Trying to Break the Sweatshop Business Model
by Michael Connor
One of the most persistent and challenging corporate responsibility issues for many global brands is how to manufacture products in contract factories in less developed countries while paying fair wages and maintaining acceptable working conditions for workers.
We recently wrote, for example, about the global giant Nike, whose three main product lines — footwear, apparel and equipment — are made in approximately 600 contract factories that employ more than 800,000 workers in 46 countries around the world. In a corporate responsibility report published in January, Nike acknowledged that wage and working conditions issues remain problematic.
“While we can point to many examples of improvements, challenging issues remain for our company and our industry in systemically identifying and tackling how to affect long-term system-wide change,” the company said.
Now The New York Times reports in a lengthy feature story of a “high-minded experiment” at a factory in Villa Altagracia, Dominican Republic, that is a “response to appeals from myriad university officials and student activists that the garment industry stop using poverty-wage sweatshops.”
With 120 workers, the factory is owned by Knights Apparel, a privately held company based in Spartanburg, S.C., that is reportedly the leading supplier of college-logo apparel to American universities. “Industry experts say it is a pioneer in the developing world because it pays a ‘living wage’ — in this case, three times the average pay of the country’s apparel workers — and allows workers to join a union without a fight,” according to the Times.
While that “living wage” is only $500 a month, the Times story reports on worker Santa Castillo, who says: “We never had the opportunity to make wages like this before…I feel blessed.” Comparing this factory with others, union leader Maritza Vargas says, “the difference is heaven and earth.”
The experiment has been driven by Knights Apparel CEO Joseph Bozich, who, after being diagnosed with multiple sclerosis, decided that “I wanted to find a way to use my business to impact people that it touched on a daily basis,” according to the Times.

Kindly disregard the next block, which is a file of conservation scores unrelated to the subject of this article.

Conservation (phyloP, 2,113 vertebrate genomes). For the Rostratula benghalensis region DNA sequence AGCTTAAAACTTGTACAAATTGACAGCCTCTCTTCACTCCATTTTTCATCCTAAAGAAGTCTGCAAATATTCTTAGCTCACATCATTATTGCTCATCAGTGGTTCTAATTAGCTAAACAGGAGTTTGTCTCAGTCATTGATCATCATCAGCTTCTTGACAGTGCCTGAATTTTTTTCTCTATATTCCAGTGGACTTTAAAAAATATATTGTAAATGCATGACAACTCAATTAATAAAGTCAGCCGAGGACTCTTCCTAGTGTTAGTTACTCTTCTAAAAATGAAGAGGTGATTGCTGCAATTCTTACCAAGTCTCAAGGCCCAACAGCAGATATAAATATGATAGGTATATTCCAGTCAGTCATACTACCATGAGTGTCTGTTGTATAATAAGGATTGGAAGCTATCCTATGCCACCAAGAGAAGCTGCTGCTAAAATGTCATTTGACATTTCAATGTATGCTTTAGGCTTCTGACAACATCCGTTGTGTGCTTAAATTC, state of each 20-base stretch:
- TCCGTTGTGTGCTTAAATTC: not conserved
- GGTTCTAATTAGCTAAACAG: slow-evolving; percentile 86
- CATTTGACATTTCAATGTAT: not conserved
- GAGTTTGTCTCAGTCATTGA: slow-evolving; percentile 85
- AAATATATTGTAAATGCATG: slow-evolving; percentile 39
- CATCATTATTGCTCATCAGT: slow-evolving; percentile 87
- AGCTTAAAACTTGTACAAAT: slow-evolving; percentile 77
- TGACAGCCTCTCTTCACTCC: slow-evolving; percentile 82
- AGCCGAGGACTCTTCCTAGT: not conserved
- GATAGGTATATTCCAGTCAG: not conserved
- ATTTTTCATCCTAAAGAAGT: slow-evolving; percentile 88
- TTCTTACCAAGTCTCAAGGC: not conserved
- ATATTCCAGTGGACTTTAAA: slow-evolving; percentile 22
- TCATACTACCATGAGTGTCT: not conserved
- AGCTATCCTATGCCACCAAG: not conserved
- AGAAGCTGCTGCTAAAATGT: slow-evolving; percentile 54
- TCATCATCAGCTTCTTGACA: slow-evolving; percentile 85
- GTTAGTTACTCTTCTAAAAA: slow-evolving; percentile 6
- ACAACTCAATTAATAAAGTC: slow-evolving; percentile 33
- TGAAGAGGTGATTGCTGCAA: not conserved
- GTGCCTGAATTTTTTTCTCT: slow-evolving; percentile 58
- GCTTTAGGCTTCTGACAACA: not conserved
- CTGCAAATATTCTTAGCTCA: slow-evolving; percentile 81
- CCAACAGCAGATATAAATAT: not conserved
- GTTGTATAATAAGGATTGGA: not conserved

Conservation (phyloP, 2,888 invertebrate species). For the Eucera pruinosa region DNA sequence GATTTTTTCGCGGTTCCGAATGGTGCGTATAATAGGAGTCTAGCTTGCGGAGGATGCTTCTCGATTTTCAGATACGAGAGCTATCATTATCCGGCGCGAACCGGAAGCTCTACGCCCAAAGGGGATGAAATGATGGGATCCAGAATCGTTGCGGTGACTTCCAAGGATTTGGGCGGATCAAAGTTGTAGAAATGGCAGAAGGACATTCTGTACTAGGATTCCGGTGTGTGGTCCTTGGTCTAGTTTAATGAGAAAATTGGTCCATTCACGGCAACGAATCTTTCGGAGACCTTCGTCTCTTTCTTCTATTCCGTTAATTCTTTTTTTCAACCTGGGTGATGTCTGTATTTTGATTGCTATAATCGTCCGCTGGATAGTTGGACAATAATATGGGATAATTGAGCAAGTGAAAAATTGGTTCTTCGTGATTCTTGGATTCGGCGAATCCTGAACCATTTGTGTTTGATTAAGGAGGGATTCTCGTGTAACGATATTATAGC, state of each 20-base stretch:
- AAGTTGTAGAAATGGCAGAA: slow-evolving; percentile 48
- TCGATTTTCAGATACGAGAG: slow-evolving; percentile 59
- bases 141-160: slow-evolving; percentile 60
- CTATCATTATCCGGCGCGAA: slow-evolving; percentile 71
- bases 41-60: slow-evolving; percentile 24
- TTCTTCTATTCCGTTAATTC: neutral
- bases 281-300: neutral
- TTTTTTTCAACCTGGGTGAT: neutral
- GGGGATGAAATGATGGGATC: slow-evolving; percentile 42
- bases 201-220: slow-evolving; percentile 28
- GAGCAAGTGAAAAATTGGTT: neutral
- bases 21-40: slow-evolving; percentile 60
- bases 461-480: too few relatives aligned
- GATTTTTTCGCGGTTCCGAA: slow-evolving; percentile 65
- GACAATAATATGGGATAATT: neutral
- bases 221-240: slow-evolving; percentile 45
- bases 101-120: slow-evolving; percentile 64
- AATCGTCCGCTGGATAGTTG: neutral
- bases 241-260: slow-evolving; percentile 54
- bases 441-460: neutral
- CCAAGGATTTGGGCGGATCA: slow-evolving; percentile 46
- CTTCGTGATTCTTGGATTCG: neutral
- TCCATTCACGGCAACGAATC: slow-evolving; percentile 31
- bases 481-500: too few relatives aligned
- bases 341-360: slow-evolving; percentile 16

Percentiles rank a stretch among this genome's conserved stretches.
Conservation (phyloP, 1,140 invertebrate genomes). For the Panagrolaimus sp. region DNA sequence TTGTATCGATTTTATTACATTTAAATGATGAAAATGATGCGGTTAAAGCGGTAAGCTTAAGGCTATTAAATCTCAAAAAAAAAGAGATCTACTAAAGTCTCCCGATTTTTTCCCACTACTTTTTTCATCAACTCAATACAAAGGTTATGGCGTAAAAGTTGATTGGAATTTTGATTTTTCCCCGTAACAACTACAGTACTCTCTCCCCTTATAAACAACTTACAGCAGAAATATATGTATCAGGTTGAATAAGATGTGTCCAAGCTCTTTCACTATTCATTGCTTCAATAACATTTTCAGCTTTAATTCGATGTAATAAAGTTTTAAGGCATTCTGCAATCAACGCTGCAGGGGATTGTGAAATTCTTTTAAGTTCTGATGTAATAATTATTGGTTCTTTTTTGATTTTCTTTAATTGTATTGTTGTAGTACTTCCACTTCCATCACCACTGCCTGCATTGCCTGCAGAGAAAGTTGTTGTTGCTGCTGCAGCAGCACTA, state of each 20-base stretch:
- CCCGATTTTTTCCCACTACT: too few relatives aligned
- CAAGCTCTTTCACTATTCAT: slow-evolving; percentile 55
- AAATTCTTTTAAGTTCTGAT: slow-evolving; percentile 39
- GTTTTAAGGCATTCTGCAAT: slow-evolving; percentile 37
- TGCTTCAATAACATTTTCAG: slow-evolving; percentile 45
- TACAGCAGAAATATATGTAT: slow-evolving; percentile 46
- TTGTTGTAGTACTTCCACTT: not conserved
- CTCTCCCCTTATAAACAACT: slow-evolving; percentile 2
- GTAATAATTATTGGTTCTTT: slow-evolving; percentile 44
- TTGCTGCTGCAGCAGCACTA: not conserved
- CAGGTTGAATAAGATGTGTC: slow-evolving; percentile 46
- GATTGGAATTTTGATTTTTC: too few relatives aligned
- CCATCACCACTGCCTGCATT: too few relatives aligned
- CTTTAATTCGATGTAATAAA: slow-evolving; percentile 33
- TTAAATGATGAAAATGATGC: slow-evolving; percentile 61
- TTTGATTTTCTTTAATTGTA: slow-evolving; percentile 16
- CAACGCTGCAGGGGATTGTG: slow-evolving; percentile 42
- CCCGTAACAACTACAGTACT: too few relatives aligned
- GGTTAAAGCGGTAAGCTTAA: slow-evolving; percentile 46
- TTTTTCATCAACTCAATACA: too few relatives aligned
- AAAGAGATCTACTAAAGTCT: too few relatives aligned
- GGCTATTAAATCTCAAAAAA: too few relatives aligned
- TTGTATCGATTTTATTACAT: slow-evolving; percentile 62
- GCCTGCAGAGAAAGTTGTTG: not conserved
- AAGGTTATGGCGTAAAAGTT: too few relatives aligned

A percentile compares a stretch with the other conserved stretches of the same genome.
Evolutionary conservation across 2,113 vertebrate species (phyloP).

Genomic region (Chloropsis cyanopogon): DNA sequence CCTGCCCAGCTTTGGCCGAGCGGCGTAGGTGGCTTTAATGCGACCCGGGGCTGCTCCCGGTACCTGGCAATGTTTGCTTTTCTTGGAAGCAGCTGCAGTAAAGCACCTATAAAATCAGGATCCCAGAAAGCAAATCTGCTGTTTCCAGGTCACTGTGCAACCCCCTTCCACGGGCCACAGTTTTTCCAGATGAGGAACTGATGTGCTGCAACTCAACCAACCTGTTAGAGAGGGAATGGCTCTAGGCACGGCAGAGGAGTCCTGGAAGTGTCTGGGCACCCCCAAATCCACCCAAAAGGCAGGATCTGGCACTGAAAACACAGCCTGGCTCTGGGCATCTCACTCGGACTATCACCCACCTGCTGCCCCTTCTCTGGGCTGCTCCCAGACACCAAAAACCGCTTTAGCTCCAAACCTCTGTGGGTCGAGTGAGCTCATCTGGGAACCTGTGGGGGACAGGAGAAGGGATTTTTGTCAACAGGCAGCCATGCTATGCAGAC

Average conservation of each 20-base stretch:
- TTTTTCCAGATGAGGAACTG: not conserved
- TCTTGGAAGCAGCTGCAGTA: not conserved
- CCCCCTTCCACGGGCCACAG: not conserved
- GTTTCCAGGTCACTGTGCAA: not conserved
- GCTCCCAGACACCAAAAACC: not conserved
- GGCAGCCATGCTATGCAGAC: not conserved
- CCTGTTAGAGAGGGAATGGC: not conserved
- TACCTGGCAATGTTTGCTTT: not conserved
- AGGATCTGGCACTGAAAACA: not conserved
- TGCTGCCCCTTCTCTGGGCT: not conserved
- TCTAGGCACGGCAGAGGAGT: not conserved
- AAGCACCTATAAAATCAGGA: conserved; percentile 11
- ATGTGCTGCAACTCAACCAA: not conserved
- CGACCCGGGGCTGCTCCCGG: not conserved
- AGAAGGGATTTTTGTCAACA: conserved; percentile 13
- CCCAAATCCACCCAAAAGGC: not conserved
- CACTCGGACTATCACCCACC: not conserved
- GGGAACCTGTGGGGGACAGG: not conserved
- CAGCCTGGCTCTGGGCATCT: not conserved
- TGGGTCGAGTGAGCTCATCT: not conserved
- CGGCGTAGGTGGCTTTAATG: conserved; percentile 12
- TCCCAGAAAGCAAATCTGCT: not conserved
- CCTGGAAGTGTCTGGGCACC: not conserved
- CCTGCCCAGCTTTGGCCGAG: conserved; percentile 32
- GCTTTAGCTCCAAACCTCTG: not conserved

Another powerful factor has been Knights Apparel’s strong brand presence among college and universities, and a bet by the company that students will be willing to pay a premium for products made by workers that are treated well.
The economics of the business are illuminating. Paying the 120 workers the “living wage” – or $500 a month – means the factory’s cost will be $4.80 a T-shirt, 80 cents or 20 percent more than if it paid minimum wage. Knights will absorb a lower-than-usual profit margin, selling the shirts for $8 wholesale, with most retailers marking them up to $18, according to the Times.
Knights Apparel developed its plan working closely with the Worker Rights Consortium (WRC), an independent labor rights monitoring organization that works “to combat sweatshops and protect the rights of workers who sew apparel and make other products sold in the United States.” The WRC has over 175 college and university affiliates.
Apparel makers Nike and Addias are board members of the Fair Labor Association, a collaborative effort that provides affiliated colleges and universities with information on the labor compliance programs of companies involved in the production of collegiate merchandise. The FLA says it has over 200 colleges and universities in the U.S. and Canada.
A Nike spokesman said his company would “watch with interest” the Knights initiative, according to the Times.
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Tagged as: Apparel Industry, Boston College, Colleges, Corporate Social Responsibility, Dominican Republic, Fair Labor Association, Garment Industry', Human Rights, Joseph Bozich, Knights Apparel, Nike, Nike Corporate Responsibility Report, Supply Chain Monitoring, Sweatshops, The New york Times, The Worker Rights Consortium, Universities, Villa Altagracia